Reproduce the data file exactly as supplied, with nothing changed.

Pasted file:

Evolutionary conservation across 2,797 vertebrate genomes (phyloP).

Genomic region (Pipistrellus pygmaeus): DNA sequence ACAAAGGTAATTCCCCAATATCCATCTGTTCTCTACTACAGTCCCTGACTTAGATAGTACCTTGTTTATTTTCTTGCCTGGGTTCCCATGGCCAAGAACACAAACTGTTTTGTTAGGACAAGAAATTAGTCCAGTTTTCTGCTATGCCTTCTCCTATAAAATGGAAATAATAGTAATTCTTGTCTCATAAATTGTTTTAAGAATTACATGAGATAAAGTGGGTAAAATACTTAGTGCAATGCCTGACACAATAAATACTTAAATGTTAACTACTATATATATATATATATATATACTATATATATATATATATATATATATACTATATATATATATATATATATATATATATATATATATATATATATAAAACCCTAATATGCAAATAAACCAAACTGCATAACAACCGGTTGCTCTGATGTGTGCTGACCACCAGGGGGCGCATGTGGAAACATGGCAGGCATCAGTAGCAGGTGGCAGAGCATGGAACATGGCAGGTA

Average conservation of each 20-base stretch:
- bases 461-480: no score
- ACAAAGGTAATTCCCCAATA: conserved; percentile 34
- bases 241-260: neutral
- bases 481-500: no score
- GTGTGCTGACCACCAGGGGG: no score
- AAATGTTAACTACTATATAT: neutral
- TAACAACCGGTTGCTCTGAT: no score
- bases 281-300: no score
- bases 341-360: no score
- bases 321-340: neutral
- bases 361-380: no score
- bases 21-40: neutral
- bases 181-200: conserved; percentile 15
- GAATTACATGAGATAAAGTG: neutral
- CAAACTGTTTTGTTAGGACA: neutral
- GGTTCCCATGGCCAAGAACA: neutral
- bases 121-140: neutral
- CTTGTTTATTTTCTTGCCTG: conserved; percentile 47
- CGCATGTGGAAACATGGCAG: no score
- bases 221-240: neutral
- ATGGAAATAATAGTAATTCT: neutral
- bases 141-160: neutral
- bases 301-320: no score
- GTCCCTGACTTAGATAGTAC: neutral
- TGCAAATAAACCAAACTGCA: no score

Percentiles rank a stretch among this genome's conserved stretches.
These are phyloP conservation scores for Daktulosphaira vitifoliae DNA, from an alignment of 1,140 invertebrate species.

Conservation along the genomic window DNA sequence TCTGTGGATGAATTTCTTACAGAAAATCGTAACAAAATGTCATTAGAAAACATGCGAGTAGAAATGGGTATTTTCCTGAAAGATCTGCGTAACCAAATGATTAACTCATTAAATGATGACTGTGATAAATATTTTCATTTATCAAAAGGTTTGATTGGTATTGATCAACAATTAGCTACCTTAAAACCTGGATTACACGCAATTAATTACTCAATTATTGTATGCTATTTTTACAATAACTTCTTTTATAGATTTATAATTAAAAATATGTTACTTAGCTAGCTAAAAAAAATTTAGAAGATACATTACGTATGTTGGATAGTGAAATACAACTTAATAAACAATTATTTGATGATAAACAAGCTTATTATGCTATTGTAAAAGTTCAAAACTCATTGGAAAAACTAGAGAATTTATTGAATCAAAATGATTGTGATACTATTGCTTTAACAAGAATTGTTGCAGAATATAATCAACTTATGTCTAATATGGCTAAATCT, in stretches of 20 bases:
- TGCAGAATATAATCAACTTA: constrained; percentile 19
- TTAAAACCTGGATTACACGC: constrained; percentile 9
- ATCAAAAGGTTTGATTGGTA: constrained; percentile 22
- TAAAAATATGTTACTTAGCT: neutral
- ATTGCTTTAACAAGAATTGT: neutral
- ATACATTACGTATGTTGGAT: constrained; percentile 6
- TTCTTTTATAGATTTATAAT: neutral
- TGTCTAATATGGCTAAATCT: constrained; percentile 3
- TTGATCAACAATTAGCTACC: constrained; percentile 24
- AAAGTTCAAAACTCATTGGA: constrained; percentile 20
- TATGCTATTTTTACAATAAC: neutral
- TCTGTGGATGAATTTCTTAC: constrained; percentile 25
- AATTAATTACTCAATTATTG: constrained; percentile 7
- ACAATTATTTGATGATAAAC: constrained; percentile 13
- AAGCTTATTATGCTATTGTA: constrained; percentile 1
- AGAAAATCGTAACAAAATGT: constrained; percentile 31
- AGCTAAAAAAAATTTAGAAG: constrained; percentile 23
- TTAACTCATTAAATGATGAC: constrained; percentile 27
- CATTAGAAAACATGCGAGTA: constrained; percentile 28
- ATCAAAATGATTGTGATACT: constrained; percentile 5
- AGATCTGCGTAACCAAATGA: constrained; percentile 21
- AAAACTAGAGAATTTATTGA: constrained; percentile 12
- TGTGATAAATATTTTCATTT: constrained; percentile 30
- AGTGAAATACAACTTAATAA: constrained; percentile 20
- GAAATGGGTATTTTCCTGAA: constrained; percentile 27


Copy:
Evolutionary conservation across 2,797 vertebrate genomes (phyloP).

Genomic region (Pipistrellus pygmaeus): DNA sequence ACAAAGGTAATTCCCCAATATCCATCTGTTCTCTACTACAGTCCCTGACTTAGATAGTACCTTGTTTATTTTCTTGCCTGGGTTCCCATGGCCAAGAACACAAACTGTTTTGTTAGGACAAGAAATTAGTCCAGTTTTCTGCTATGCCTTCTCCTATAAAATGGAAATAATAGTAATTCTTGTCTCATAAATTGTTTTAAGAATTACATGAGATAAAGTGGGTAAAATACTTAGTGCAATGCCTGACACAATAAATACTTAAATGTTAACTACTATATATATATATATATATATACTATATATATATATATATATATATATACTATATATATATATATATATATATATATATATATATATATATATATAAAACCCTAATATGCAAATAAACCAAACTGCATAACAACCGGTTGCTCTGATGTGTGCTGACCACCAGGGGGCGCATGTGGAAACATGGCAGGCATCAGTAGCAGGTGGCAGAGCATGGAACATGGCAGGTA

Average conservation of each 20-base stretch:
- bases 461-480: no score
- ACAAAGGTAATTCCCCAATA: conserved; percentile 34
- bases 241-260: neutral
- bases 481-500: no score
- GTGTGCTGACCACCAGGGGG: no score
- AAATGTTAACTACTATATAT: neutral
- TAACAACCGGTTGCTCTGAT: no score
- bases 281-300: no score
- bases 341-360: no score
- bases 321-340: neutral
- bases 361-380: no score
- bases 21-40: neutral
- bases 181-200: conserved; percentile 15
- GAATTACATGAGATAAAGTG: neutral
- CAAACTGTTTTGTTAGGACA: neutral
- GGTTCCCATGGCCAAGAACA: neutral
- bases 121-140: neutral
- CTTGTTTATTTTCTTGCCTG: conserved; percentile 47
- CGCATGTGGAAACATGGCAG: no score
- bases 221-240: neutral
- ATGGAAATAATAGTAATTCT: neutral
- bases 141-160: neutral
- bases 301-320: no score
- GTCCCTGACTTAGATAGTAC: neutral
- TGCAAATAAACCAAACTGCA: no score

Percentiles rank a stretch among this genome's conserved stretches.
These are phyloP conservation scores for Daktulosphaira vitifoliae DNA, from an alignment of 1,140 invertebrate species.

Conservation along the genomic window DNA sequence TCTGTGGATGAATTTCTTACAGAAAATCGTAACAAAATGTCATTAGAAAACATGCGAGTAGAAATGGGTATTTTCCTGAAAGATCTGCGTAACCAAATGATTAACTCATTAAATGATGACTGTGATAAATATTTTCATTTATCAAAAGGTTTGATTGGTATTGATCAACAATTAGCTACCTTAAAACCTGGATTACACGCAATTAATTACTCAATTATTGTATGCTATTTTTACAATAACTTCTTTTATAGATTTATAATTAAAAATATGTTACTTAGCTAGCTAAAAAAAATTTAGAAGATACATTACGTATGTTGGATAGTGAAATACAACTTAATAAACAATTATTTGATGATAAACAAGCTTATTATGCTATTGTAAAAGTTCAAAACTCATTGGAAAAACTAGAGAATTTATTGAATCAAAATGATTGTGATACTATTGCTTTAACAAGAATTGTTGCAGAATATAATCAACTTATGTCTAATATGGCTAAATCT, in stretches of 20 bases:
- TGCAGAATATAATCAACTTA: constrained; percentile 19
- TTAAAACCTGGATTACACGC: constrained; percentile 9
- ATCAAAAGGTTTGATTGGTA: constrained; percentile 22
- TAAAAATATGTTACTTAGCT: neutral
- ATTGCTTTAACAAGAATTGT: neutral
- ATACATTACGTATGTTGGAT: constrained; percentile 6
- TTCTTTTATAGATTTATAAT: neutral
- TGTCTAATATGGCTAAATCT: constrained; percentile 3
- TTGATCAACAATTAGCTACC: constrained; percentile 24
- AAAGTTCAAAACTCATTGGA: constrained; percentile 20
- TATGCTATTTTTACAATAAC: neutral
- TCTGTGGATGAATTTCTTAC: constrained; percentile 25
- AATTAATTACTCAATTATTG: constrained; percentile 7
- ACAATTATTTGATGATAAAC: constrained; percentile 13
- AAGCTTATTATGCTATTGTA: constrained; percentile 1
- AGAAAATCGTAACAAAATGT: constrained; percentile 31
- AGCTAAAAAAAATTTAGAAG: constrained; percentile 23
- TTAACTCATTAAATGATGAC: constrained; percentile 27
- CATTAGAAAACATGCGAGTA: constrained; percentile 28
- ATCAAAATGATTGTGATACT: constrained; percentile 5
- AGATCTGCGTAACCAAATGA: constrained; percentile 21
- AAAACTAGAGAATTTATTGA: constrained; percentile 12
- TGTGATAAATATTTTCATTT: constrained; percentile 30
- AGTGAAATACAACTTAATAA: constrained; percentile 20
- GAAATGGGTATTTTCCTGAA: constrained; percentile 27